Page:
Macintosh Highlights From Around the Web

Looking for the latest in Mac news around the Web? Then from now on you'll want to check out our Mac Blogs, which have taken the place of this particular collection of Apple-related tidbits, news and insights. Best of all it's not just me ponticating. You can weigh in with your own comments.

Maybe we should call him Jonathan IveDesign How can I tell that Jonathan Ive indeed deserves the top design award from the Design and Art Direction (D&AD) group in the U.K.? Maybe it's the way people come over to my desk and ooooh and aaaah over the latest iMac G5 I'm reviewing. Or the way they did the same thing when I had a Mac mini. Or the look and feel of my own 20-inch Apple Cinema Display or my iPod mini. You get the picture.

In case you hadn't heard, Ive -- Apple's head of industrial design -- was given the group's President's Award last night in London. Apple itself also won three design awards for its line of Cinema Displays, its fourth generation iPod and the latest iteration of the iPod mini. According to this story in MacWorld UK, Apple CEO Steve Jobs climbed up on stage to congratulate Ive and praise his work.

Intel inside? I don't buy it. Doesn't this come up about once every year or so? Rumors begin to swirl that Apple is going to jump to Intel chips because it's fed cup/angry/annoyed at the slow pace of development by Motorola/IBM of the G4/G5/G-whatever processors it uses (see story). Experts weigh in saying the idea is intriguing, but it would mean porting Mac OS X (and all the apps that run on it) to a new architecture, so it'll never happen (see story). Mac fans gnash their teeth in horror, or chortle at the prospect of a whole new hardware world for Mac OS X. Well, here we are again.

Yesterday, the Wall Street Journal reported that Apple and Intel are in talks. Experts weighed in, fans gnashed teeth and nothing changed. I suppose it's possible that as soon as I finish writing this post that Apple CEO Steve Jobs will surprise everyone with the New Power Mac Pentium Edition. But I doubt it.

Blow out four candles, then buy something. My, my four years goes by quickly. In case you don't have your iCal marked for today, this is the fourth anniversary of the opening of Apple's first retail store. Quick quiz: Which one came first? (Answer below.)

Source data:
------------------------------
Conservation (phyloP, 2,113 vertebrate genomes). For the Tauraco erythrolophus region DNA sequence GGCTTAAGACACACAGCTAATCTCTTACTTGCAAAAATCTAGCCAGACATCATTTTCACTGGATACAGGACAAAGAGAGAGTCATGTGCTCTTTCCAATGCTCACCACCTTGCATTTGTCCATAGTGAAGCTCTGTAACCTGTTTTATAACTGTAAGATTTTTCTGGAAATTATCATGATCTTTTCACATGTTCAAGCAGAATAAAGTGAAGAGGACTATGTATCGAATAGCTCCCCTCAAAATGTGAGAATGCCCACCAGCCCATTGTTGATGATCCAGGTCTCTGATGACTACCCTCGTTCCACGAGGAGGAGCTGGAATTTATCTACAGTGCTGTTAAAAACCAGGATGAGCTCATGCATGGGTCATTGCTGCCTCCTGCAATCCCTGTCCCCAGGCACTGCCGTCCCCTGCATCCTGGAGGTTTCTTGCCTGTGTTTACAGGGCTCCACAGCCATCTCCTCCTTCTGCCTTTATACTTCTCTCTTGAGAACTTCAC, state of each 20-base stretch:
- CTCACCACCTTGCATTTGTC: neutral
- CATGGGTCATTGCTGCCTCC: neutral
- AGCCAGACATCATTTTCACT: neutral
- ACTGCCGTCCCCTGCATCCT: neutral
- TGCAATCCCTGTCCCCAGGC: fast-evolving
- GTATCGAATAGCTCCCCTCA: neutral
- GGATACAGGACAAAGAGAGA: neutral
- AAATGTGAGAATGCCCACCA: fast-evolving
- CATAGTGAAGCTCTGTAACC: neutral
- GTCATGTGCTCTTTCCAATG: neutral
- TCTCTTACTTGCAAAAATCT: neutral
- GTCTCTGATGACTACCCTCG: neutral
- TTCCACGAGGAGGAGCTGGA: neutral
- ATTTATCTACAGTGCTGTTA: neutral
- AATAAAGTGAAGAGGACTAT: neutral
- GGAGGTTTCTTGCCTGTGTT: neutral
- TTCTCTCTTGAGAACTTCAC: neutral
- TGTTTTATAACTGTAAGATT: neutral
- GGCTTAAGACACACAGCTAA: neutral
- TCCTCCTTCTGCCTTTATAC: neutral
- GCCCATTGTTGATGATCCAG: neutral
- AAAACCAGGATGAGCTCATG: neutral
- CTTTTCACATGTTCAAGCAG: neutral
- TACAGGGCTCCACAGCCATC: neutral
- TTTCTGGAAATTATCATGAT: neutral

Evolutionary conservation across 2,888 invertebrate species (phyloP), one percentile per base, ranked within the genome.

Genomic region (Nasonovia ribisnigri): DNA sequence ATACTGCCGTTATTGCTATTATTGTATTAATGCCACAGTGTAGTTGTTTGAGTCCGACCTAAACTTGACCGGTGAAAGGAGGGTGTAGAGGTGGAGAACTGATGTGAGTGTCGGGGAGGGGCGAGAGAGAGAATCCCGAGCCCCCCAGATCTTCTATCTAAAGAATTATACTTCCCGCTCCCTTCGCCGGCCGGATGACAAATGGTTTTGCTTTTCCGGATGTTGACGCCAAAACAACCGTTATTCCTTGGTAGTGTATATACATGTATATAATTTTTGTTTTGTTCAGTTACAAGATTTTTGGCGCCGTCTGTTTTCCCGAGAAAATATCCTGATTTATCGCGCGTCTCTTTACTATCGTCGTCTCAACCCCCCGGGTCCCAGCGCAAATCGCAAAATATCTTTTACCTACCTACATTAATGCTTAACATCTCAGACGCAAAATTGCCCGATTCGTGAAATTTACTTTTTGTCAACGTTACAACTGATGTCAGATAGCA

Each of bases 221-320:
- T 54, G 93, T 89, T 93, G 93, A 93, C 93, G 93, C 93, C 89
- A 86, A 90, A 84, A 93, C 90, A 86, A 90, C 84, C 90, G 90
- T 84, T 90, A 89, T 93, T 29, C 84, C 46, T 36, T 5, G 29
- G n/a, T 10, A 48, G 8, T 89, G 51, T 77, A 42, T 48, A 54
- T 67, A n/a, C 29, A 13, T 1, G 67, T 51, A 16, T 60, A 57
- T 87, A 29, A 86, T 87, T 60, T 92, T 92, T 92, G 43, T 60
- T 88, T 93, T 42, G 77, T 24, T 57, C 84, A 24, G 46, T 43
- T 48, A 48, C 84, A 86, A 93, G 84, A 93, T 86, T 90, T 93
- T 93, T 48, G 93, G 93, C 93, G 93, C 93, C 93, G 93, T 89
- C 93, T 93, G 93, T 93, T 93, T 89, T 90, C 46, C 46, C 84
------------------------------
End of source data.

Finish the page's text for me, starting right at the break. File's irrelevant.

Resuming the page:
I have to credit ifoapplestore.com for the birthday reminder. In case you haven't seen the site, it's a compendium of information about all things retail when it comes to Apple's popular stores. Not only can you find out what stores are open, and where they are, you can also poke around for the unofficial word on what stores are coming. As for the quick quiz answer: The first Apple retail store opened at Tysons Corner, Va. at 10 a.m. on this day in 2001.

Well, that was fast. Apple today released the first update to its new Tiger operating system, which hit stores shelves just 17 days ago. More information about the update to Mac OS X 10.4 is available online. Mac OS X version 10.4.1 offers "many reliability and compatibility improvements," according to an Apple Knowledge Base document.

Dashboard dos and don'ts. If you've had a chance to try out the new Dashboard feature of Mac OS X 10.4 Tiger, then you're likely tempted to download and install some of the new ones that are popping up online. But before you do so, be sure to check out this story about possible security issues with Dashboard "Widgets." This is especially true if you use the default settings in the Safari Web browser to download files.

About that new top-end Power Mac G5.... In case you're wondering how much faster the latest, fastest Power Mac G5 is, barefeats.com has some answers. It turns out from the benchmark tests that the new dual 2.7GHz Power Mac G5 is marginally faster than the model it replaced.

Still running Panther? Get this security update. Lost amid all the hoopla about the release last week of Mac OS X 10.4 "Tiger" was the release this week of a security update for Mac OS X 10.3. The security update addresses a variety of issues in Mac OS X 10.3.9. For the full rundown of what's fixed, check this Apple document.